You’re likely familiar with the book ALL I REALLY NEED TO KNOW I LEARNED IN KINDERGARTEN.
Sure, it’s a funny title and has almost become a cliche – but there really is a lot of truth to the topic, perhaps some item that you hadn’t taken the time to thing about recently.
In reading an article about HOW YOU CAN LEARN CHARISMA (which in itself is a fascinating piece about Olivia Fox Cabane and her job as a Charisma Coach), there is a reference to a 1957 New York Times article that delved into the philosophies of being a successful business leader.
The authors of that NYTimes piece did their research and came up with two different lists of skills that either 5 year olds should have, as well as those CEO-level management types. Here were those lists:
List A: Dependability; Stability; Imagination; Originality; Self-expression; Health and vitality; Ability to plan and control; Cooperation.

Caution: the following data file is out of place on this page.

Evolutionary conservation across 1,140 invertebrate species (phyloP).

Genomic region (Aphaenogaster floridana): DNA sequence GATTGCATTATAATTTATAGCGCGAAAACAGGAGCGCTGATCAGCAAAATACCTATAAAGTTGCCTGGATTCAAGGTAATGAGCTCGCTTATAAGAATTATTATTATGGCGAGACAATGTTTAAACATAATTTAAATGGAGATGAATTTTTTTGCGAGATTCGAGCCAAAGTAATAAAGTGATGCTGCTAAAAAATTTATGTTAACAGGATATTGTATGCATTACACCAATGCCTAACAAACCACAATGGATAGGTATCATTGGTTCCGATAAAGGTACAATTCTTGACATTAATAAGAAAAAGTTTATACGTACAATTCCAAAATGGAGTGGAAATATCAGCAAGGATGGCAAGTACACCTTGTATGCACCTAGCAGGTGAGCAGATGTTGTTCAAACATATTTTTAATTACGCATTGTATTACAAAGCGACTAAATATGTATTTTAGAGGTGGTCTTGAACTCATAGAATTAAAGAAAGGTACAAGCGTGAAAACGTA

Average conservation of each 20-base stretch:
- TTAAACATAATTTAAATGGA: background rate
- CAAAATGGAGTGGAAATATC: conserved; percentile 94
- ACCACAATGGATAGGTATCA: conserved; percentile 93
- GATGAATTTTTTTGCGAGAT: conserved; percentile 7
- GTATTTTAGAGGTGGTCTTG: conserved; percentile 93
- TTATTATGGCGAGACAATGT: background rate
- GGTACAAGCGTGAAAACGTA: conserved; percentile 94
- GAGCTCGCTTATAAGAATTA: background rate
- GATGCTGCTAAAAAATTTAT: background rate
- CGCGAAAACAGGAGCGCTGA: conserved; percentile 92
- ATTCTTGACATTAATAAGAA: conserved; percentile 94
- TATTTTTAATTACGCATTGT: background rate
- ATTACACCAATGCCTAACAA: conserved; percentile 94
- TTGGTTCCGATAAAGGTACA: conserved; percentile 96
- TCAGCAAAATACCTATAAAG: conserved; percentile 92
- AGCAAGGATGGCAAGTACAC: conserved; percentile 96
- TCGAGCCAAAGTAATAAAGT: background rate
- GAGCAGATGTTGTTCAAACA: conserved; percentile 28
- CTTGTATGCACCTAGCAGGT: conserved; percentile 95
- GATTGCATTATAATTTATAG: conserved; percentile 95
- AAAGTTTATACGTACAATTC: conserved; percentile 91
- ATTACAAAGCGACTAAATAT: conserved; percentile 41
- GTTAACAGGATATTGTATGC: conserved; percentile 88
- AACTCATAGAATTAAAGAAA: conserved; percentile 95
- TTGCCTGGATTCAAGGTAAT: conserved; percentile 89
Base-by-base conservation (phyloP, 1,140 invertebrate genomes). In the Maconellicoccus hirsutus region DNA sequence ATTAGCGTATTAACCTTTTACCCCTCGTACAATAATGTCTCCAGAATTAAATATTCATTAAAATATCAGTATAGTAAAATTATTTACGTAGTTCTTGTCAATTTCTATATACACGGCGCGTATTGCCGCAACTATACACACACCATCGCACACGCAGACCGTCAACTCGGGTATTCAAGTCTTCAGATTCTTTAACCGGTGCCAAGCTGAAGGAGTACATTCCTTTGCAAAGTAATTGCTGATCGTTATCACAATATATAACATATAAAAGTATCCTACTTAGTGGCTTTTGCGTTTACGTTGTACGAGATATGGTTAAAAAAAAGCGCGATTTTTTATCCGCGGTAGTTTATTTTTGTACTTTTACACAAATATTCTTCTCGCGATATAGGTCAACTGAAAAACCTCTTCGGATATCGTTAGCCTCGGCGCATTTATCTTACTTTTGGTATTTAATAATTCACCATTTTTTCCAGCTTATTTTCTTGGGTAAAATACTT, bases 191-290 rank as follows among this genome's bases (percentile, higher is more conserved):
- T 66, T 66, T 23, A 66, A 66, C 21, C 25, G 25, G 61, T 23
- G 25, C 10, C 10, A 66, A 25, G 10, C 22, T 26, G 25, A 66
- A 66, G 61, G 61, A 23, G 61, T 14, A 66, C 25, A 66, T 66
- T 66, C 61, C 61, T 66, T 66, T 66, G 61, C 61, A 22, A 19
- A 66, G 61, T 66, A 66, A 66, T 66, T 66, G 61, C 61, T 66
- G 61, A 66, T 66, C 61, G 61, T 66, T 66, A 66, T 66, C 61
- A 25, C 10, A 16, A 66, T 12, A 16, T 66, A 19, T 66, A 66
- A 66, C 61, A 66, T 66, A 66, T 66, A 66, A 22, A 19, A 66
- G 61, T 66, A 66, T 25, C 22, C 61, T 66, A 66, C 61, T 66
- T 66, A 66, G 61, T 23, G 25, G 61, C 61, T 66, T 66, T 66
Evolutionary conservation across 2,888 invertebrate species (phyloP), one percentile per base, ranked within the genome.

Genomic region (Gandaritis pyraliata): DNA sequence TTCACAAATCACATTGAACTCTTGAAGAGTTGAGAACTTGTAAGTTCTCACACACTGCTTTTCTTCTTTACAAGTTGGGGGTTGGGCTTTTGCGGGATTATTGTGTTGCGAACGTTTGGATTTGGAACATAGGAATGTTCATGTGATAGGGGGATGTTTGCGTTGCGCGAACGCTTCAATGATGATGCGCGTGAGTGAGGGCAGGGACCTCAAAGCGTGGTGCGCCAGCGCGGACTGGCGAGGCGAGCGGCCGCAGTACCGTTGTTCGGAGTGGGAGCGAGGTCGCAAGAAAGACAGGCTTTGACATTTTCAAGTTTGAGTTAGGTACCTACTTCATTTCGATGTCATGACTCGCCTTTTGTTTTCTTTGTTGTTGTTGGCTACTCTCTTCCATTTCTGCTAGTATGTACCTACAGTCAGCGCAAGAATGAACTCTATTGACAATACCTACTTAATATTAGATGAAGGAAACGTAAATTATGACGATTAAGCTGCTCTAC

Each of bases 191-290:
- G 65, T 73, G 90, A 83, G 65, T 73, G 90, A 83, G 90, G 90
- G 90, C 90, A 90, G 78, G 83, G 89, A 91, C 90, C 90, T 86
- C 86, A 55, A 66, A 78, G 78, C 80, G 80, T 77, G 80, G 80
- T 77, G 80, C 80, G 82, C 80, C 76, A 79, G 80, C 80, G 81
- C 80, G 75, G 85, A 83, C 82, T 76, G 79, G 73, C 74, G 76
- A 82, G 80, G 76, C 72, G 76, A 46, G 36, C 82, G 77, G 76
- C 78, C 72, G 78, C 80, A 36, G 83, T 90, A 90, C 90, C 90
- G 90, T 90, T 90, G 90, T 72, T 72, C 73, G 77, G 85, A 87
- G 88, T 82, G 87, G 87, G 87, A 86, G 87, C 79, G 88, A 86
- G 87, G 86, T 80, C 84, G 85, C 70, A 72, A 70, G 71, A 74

List B: Can be depended on; Contributes to the good work of others; Accepts and uses criticism; Thinks critically; Shows initiative; Plans work well; Physical resistance; Self-expression; Creative ability.
Can you guess which of these two lists described the perfect kindergartener? Which described the perfect business executive? (you should click through to the linked article for the answer)
More importantly, which of those two lists best describe how you are in your own business dealings?
In the end, since the two lists are so similar in content, it doesn’t really matter which side of the fence you fall on. But it does go on to prove that you really should encourage these traits in your own young children if you want them to be successful later in life.
- You can’t be a successful musician until you’ve gone bankrupt at least once
- Women who wear makeup are more successful at business
- Top 10 Most Successful Celebrity Chefs
- Ten Ways to Love Your Job
- Proof that what your parents name you will dictate how successful you’ll be in life
- Bald people are more successful in business than hairy people